I recently started working at a company with a reasonably complex product that's been in place for a few years. There are a ton of architecture/interaction/style/consistency issues that I'd love to fix given the time/opportunity.

I'm the only designer and start-up life is generally fast-paced so I'd love to hear from anyone who is/has been in a similar situation about how they balanced designing short-term bandaids and feature creation within the current product framework while at the same time, planning ahead to system/product wide changes they hoped to make to improve UX overall.

TL;DR - How do you balance short term and long term design goals/challenges that might often conflict

  • Welcome to the site, @aservis! I can't speak from a startup standpoint, but facing the same issue at a lethargic enterprise software company, I've found creating a style guide that documents desired standards and current deviations from them to be a good first step. Commented Aug 6, 2014 at 20:28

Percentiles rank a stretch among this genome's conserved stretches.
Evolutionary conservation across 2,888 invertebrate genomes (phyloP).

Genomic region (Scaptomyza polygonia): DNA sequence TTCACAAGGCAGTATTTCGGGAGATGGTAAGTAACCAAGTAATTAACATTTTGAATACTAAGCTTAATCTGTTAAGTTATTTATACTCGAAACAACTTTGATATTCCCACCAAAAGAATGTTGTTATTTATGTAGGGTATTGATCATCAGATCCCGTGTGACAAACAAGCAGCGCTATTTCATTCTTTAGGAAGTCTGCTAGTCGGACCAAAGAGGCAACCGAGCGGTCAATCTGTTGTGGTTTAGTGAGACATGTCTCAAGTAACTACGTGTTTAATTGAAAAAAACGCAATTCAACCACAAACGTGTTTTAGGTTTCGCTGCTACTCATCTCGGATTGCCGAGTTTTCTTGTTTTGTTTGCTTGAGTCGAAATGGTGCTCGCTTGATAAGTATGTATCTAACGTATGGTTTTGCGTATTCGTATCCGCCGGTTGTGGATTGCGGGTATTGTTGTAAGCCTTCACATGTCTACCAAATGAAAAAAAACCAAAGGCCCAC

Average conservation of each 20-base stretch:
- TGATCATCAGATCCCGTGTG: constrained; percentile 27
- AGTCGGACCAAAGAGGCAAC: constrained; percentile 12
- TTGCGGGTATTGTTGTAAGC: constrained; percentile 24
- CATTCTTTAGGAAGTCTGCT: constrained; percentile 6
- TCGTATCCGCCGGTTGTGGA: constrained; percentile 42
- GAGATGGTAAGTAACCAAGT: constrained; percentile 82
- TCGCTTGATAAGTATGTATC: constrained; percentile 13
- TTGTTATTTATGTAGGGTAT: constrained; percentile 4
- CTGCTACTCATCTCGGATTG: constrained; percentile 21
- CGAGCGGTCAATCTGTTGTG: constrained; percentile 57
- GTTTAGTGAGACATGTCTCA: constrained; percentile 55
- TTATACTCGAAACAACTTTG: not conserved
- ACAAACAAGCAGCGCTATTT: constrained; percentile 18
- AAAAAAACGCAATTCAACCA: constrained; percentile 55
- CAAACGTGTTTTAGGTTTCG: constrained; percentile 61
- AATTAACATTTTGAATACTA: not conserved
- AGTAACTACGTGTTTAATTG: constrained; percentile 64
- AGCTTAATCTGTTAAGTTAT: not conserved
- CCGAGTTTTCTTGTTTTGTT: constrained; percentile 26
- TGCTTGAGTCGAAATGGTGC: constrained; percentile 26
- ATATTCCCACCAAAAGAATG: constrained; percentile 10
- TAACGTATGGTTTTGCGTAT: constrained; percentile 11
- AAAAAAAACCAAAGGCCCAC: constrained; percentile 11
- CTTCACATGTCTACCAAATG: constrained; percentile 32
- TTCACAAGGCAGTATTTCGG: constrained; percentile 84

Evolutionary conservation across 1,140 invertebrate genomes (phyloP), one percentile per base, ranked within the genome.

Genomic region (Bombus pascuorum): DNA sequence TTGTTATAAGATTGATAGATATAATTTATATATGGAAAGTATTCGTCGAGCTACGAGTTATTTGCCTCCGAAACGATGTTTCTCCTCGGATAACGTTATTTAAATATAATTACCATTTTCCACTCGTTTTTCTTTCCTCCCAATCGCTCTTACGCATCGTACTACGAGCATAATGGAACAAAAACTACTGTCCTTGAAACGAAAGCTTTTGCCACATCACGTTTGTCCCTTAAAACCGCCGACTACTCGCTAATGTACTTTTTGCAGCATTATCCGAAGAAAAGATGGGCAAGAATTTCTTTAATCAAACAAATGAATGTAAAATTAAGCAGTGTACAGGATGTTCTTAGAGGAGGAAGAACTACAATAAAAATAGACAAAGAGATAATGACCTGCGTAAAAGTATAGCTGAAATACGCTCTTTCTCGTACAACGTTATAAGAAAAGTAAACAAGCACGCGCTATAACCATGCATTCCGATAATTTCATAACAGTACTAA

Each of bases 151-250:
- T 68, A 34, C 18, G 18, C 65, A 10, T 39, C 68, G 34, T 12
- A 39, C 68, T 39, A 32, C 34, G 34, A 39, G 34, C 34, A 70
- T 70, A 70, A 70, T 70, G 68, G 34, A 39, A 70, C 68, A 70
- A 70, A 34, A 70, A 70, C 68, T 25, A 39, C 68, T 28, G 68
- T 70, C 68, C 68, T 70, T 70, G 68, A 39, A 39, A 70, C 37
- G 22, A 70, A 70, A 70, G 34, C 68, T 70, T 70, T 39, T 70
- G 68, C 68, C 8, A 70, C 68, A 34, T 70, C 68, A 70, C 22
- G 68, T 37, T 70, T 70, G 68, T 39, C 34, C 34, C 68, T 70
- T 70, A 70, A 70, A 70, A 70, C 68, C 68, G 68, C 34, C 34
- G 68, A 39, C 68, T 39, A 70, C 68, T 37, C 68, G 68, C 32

1 Answer 1


I have been in similar situations in a lot of projects, and the best advice I can provide is that regardless of the stage of the project you are in, if they do not have a system/process/standard for maintaining the consistency of the designs then you will continue to perpetuate the problems that they have until you do.

From experience, nothing will facilitate transitions, ongoing maintenance or new development work like having a clear vision of the users, a clear documentation of the existing system, and an outline for how the future product or service should be. And just because there's nothing in place at the moment is NOT an excuse for not doing it, if anything it is even more important to get onto it straight away.

Good UX designers don't need to document pages and pages for the sake of it. It is about having an efficient way of documenting and communicating your ideas.

You might wonder how this answers your question. Well, the simple answer is that having a design framework/design guideline ensures that you can map the transition from the existing to the future system in a consistent and comprehensive manner. The more complex answer is that the requirements (business, user, technical) for the vision of the future product/service, unless stated or defined in a clear manner, cannot be implemented easily or consistently.

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